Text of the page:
Unsecured: Will HDFC Bank’s Dicey Strategy Pay Off, or Rebound?

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SOURCEHKH Research

For the last 5 years, the profitability of HDFC Bank, India’s largest bank by market capitalisation, has declined even though its critical net interest margin (NIM) has remained constant. Interestingly, to maintain its pristine margin, the bank has focused on taking on more risk in the form of unsecured retail loans. Such a strategy has inevitably led to a higher growth rate in non-performing loans.

No doubt, this problem appears to be manageable at the moment. High growth in loans has enabled the bank to keep gross NPAs in the sector below 2%. The bank also may take advantage of the current problem in the non-bank financial company (NBFC) sector by picking quality assets from these companies, and from the space vacated by the NBFCs. However, with the economy showing no sign of recovery, such a strategy for a large retail-oriented bank like HDFC Bank may not be sustainable.

Despite the higher risk strategy and the fall in profitability, the capital market has rewarded the bank with a secular rise in the share price and an upward re-rating of its P/BV multiple. Whether its fabled risk management in future will justify the market’s faith, even as the economy continues to stagnate, remains to be seen.

In the last 5 years declining interest rate scenario, HDFC Bank’s profitability, as measured by its ROE (Indian GAAP), has declined by 270 basis points, while its NIM has remained relatively constant at 4.7%.  Interestingly, the bank’s yield on wholesale credit came under greater pressure as it probably focused on blue-chip companies. But to compensate for the low yield on wholesale it sought higher yields in retail.

For HDFC Bank, even though the NIM remained constant, the composition of loans changed as retail loans rose. But more importantly, the bank took on higher risk: unsecured loans rose from 20.3% of gross loans in FY2014 to 26.3% of gross loans by FY2018. The bank’s unsecured loans mainly consist of retail and credit card loans.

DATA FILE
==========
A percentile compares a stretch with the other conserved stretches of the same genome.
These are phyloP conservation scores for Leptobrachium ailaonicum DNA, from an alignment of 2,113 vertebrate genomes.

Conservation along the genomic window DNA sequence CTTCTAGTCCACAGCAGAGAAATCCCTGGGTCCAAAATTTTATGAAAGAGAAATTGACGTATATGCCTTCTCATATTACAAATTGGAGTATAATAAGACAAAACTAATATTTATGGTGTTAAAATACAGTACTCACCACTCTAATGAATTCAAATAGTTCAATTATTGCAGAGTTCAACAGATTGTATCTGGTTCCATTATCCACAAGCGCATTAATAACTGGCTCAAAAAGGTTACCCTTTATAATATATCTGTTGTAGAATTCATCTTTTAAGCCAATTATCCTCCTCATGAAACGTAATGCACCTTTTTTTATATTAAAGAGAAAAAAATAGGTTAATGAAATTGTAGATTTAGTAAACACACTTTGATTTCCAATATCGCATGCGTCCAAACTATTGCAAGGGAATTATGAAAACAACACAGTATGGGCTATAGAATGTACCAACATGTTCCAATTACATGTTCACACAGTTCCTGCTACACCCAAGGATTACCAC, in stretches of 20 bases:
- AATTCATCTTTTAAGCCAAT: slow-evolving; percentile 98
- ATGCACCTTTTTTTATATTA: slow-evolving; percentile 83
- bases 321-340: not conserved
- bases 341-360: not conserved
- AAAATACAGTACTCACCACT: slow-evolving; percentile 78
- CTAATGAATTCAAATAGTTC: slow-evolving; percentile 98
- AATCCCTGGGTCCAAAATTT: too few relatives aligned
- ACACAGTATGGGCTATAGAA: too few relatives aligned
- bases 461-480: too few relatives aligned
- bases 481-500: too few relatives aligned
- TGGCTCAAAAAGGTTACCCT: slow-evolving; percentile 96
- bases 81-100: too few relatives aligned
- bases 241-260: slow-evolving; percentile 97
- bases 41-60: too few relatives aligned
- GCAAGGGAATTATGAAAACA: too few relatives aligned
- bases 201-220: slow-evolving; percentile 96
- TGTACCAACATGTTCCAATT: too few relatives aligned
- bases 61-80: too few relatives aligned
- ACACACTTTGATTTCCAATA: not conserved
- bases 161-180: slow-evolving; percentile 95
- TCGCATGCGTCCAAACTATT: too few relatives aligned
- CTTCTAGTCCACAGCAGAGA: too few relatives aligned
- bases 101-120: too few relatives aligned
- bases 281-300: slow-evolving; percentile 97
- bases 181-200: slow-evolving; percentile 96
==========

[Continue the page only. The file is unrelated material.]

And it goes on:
The emphasis on retail and particularly on unsecured retail loans to maintain the bank’s NIM in the last 5 years has come at the cost of asset quality. Retail NPAs surged in absolute amounts (albeit on a low base); nevertheless they remained low as a share of the total, as the bank grew overall retail loans. In the last 5 years, retail NPAs rose 3.6x (unsecured NPAs went up even higher at 6.5x), with an acceleration in the last 3 years. The significant surge in retail NPAs has not resulted in any problem for the bank till now, since the NPAs as a proportion of the overall book remain small at only 1.5% in FY2018. In unsecured loans the NPAs went up from 0.7% of gross unsecured loans in FY2014 to 1.5% by FY2018. The trend continued in 2HFY2019 with consumer loans up by 28.6% to Rs 2,288 bn and consumer loan gross NPAs up 59% to Rs 18.8 bn (0.8% of consumer loans).

Even though in absolute amounts gross NPAs have increased in retail and unsecured loans, a combination of quality selection of loans, aggressive write-offs and overall growth in the bank’s loans has kept NPAs low for HDFC Bank for the time being.

Apart from keeping its retail NPAs low as a proportion of loans, the bank also appears to have capped the exposure as a proportion of its equity. In the last 4 years, retail loans have remained at close to 500% of equity while unsecured loans have been capped at 163%. With a significant equity issue in mid FY2019, the percentage should have become even lower.

In the last 5 years, to maintain its NIM and stemming its decline in profitability, the bank appears to have implemented a strategy of targeting retail and unsecured loans. Till now the strategy appears to have worked, although Daniel Tabbush, Asian banks’ analyst on Smartkarma, has been highlighting concerns regarding HDFC Bank’s rising credit costs for some time.

Even though HDFC Bank’s profitability has declined and the risk has increased, the stock market appears not only unconcerned, but has rewarded the bank by a rerating of its P/BV multiple. In FY2015, the bank’s P/BV rose from 4.1x and reached a peak of 5x. It thereafter touched a trough of 3.5x in February 2016, and went on a secular uptrend to 5.4x in mid July 2018, just prior to its major equity issue, which significantly increased its book value. During this entire period, the bank was focusing on higher risk unsecured retail loans.

It is possible that with the current liquidity and possible solvency issues with the non-bank finance companies, HDFC Bank will use its own liquidity and capital adequacy to boost quality growth from cherry picking assets from NBFCs who are offloading their loans. It can also capture market share from the space vacated by the NBFCs. So far, HDFC Bank apparently has maintained its asset quality in a period of economic stagnancy. But in FY2018, HDFC Bank’s retail loans touched as much as 3.1% of India’s GDP. As the slowdown persists in India, the bank may find it increasingly difficult to continue with such a strategy.

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